Today is the third Sunday of Advent. It is traditionally called “Gaudete Sunday.” Gaudete is Latin for rejoice. This Sunday’s readings are noticeably less gloomy than the readings for the other Sundays of Advent—not a single mention of hellfire or the gnashing of teeth in the Outer Darkness. You will notice that the candle for today on the Advent wreath is rose-colored, not violet. And some parishes mark the semi-festive tone of the day by using rose-colored vestments and paraments. In my humble opinion, rose is just a fancy way of saying pink, and I don’t wear pink! But as you are probably not interested in my color preferences, let’s just move on and take a look-see at these “less gloomy” readings.
The first reading from Isaiah has virtually no hints of gloom at all—just one brief reference to “the day of vengeance of our God”! This oracle is from the third section of the book of Isaiah and dates to the time of the restoration of Jerusalem, after the Israelites had returned from exile in Babylon. If you read in between the lines of this prophecy, you see that things were not as they should be. The prophet is commissioned by God to announce “good news to the oppressed, to bind up the brokenhearted, to proclaim liberty to the captives, and release to the prisoners; to proclaim the year of the Lord’s favor.” In other words, the people were suffering. But this situation, we are told, will not last forever! “The Lord God will cause righteousness and praise to spring up.” And on that day, the prophet will “greatly rejoice in the Lord.”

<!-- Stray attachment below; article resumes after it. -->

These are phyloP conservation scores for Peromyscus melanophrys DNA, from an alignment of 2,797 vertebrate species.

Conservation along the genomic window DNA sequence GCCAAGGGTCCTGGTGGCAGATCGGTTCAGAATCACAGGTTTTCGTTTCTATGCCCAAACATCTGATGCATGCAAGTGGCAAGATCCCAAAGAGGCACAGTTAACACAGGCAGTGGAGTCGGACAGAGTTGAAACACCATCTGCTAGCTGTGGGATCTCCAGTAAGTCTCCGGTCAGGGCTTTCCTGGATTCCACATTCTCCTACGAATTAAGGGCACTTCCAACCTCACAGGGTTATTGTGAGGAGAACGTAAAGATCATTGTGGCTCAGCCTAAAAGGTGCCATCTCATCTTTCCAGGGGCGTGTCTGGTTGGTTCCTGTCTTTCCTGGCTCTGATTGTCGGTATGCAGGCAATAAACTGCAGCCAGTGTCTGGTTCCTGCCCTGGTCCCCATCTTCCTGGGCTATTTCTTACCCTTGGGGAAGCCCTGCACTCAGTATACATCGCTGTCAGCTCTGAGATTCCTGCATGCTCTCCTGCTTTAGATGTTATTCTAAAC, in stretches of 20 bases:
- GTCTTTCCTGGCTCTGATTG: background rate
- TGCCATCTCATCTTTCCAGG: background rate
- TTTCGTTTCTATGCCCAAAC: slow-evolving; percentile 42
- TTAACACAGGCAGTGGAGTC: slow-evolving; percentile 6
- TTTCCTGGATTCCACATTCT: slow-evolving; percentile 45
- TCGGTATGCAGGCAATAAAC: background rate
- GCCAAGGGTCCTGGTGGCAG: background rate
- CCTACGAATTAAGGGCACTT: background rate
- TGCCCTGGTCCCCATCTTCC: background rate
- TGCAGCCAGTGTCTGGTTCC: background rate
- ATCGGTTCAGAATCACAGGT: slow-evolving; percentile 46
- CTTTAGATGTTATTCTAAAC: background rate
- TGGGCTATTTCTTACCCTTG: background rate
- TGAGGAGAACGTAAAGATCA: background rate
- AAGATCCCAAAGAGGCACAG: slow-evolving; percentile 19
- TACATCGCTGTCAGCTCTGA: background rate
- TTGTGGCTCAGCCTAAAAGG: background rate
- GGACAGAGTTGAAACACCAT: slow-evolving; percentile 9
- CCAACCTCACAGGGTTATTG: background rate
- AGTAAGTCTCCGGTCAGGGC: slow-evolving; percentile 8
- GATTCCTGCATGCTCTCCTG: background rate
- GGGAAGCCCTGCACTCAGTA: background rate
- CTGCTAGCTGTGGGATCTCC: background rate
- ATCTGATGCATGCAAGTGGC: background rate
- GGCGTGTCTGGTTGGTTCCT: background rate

Last Sunday, I visited my mother in Salinas, and I got the chance to spend some time with the children of my niece and of my two nephews. Sometimes, the little kiddies played nicely together, and sometimes, they did not. (I’ll spare you the sordid details!) Well, in today’s Gospel reading, Jesus compares the unresponsive leaders of Israel to squabbling little children who won’t play nicely together. Some want to play the “wedding game” and dance to the piping of a flute; others want to play the “funeral game” and wail. The result of their squabbling is that they don’t play any game at all!
John the Baptist came to call the people to fast and repent, and the elite of Israel were largely disapproving. They didn’t like that game! And they accused John of being crazy. Jesus came to call the people to rejoice at the wedding banquet of the Messiah. But many refused to RSVP to the party. They didn’t like that game any more than the first! And they accused Jesus of being a glutton and a drunkard. The moral of the story is that sometimes you just can’t win.
Today is the third Sunday of Advent. It is traditionally called “Gaudete Sunday.” Gaudete is Latin for rejoice. This Sunday’s readings are noticeably less gloomy than the readings for the other Sundays of Advent. And some parishes mark the semi-festive tone of the day by using rose-colored vestments and paraments, instead of violet ones. (But in my humble opinion, rose is just a fancy way of saying pink, and I refuse to wear pink!) But as you are probably not terribly interested in my color preferences, let’s just move on and take a look-see at those “less gloomy” readings.
Isaiah by Michelangelo in the Sistine Chapel
The first reading from Isaiah really has no hints of gloom at all. It prophesies the return of the people to Zion in the midst of a sweeping transformation almost beyond imagining. Isaiah prophesies that those who are marginalized due to disabilities will be healed and reincorporated into society. And not only will the people be transformed, even the wilderness through which they pass will become a luxuriant garden. Finally, we are told, that “they shall obtain joy and gladness, and sorrow and sighing shall flee away.” What a fitting reading for Rejoice Sunday!